Chris further impressed upon me his reason for reaching out is to tell his story of why Tangent Designs brought the vWave to market and what people could expect in the coming months.  As for the why, they wanted to produce an eye catching and gimmicky app for IBC.  As for what the future holds, Chris said that sometime next year folks can look forward to a fully mappable iPad app based on current Wave and CP200 software.  Again, this would be intended as an auxiliary interface for two types of colorists: extra knobs for the colorist to use in tandem with their existing control panel or 2) better than nothing for the freelance colorist to use in tandem with a mouse-only client setup (which has been my main experience as a colorist for hire).  At the end of the day, Chris realized that this would all come down to an issue of taste for the operator, maintaining that it is easier to use a 2-dimensional control like a track ball than a 1-dimensional control like the iPad.

So, what’s the price point going to be (I had to ask), to which Chris chuckled and said this bit is actually the most difficult part in designing this product.  He really had no idea what to charge for it; on one hand he would want the purchase to be a no brainer decision for colorists.  On the other hand, Tangent Devices would need to be able to recoup the costs of bringing on additional staff to develop it.  So this is the part of the scoop that I pose to you readers out there: what would you pay for a full blown vWave iPad app that’s fully mappable?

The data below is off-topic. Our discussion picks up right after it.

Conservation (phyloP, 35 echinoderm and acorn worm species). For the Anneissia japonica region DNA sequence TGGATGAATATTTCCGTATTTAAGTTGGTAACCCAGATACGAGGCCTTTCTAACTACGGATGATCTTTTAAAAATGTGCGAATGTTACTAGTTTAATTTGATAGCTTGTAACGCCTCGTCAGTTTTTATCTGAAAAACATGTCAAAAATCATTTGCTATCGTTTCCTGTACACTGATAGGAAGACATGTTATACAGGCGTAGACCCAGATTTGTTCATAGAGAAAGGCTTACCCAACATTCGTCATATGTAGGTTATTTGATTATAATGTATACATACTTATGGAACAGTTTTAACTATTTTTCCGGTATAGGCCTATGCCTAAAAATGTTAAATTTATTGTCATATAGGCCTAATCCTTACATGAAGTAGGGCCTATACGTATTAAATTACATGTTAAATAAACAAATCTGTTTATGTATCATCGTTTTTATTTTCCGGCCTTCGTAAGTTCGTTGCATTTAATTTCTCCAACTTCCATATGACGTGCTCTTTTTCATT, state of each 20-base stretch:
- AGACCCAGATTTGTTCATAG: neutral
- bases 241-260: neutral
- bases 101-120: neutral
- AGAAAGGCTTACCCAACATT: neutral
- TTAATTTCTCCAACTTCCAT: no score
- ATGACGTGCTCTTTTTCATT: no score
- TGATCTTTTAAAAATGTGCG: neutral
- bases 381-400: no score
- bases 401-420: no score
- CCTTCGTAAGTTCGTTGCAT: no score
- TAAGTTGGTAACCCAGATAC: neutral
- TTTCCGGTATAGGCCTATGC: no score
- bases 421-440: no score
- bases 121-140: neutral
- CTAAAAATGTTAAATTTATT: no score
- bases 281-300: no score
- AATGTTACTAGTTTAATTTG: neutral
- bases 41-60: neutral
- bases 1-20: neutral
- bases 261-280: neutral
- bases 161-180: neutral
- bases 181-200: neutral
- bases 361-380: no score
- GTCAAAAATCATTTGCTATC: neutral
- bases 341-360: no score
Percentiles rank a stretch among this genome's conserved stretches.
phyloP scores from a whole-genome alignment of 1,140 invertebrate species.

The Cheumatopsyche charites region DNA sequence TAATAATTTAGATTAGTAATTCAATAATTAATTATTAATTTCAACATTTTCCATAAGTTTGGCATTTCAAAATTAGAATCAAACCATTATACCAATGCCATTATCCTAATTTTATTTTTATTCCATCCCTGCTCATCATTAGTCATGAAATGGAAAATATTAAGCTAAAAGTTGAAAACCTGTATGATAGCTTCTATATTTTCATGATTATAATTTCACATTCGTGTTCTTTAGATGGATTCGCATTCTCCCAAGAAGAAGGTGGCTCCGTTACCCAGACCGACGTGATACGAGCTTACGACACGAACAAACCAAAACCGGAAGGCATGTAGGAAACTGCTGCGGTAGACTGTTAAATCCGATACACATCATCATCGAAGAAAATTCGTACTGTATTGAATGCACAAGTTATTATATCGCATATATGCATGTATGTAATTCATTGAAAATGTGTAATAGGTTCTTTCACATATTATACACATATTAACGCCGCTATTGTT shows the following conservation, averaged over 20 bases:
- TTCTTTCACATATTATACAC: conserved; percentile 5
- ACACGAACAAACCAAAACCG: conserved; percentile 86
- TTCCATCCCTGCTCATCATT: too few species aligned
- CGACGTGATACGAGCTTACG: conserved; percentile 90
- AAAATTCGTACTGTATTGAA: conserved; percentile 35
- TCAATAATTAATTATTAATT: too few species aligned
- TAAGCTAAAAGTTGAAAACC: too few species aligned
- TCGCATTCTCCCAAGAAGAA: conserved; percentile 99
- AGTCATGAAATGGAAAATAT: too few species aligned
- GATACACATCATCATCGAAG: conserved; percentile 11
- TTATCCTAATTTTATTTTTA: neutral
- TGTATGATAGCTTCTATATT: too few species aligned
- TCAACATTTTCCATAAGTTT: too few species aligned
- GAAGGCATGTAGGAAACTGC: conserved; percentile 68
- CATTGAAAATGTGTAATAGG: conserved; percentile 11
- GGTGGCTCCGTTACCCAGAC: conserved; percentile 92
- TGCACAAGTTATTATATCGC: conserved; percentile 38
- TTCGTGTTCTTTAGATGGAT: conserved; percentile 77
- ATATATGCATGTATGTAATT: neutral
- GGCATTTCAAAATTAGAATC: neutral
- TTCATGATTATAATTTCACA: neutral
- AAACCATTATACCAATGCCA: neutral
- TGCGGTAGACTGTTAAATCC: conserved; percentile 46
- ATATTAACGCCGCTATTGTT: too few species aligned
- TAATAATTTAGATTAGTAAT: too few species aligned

I’ll start off with my pricing scenario: considering the Tangent Devices Wave Panel costs 1,495.00 and an iPad costs say $600 with tax, I would think that this app would necessarily be priced somewhere in the not free to $900 range (900 bucks being the difference in price of a Wave Panel – iPad).  If the cost of an iPad + app is not significantly less the cost of a Wave Panel, why not just by a Wave Panel and call it a day.  Conversely, if you’re already working with a CP200 panel setup and you already own an iPad, would you really want to plunk down the combined equivalent of a Wave Panel just to have some handy mappable functions to flick at in your lap?

Enough from me, let’s hear what you guys think.

proactively • scooped • peter


color control panel for the ipad

Steve Hullfish and Bob Sliga blasted the FCP-L and ColorList with announcements about the new Tangent Devices vWave-Lite, a new solution to somewhat control Apple Color using your iPad.  Mr. Hullfish even posted a video of this slick new app

According to Tangent Devices website,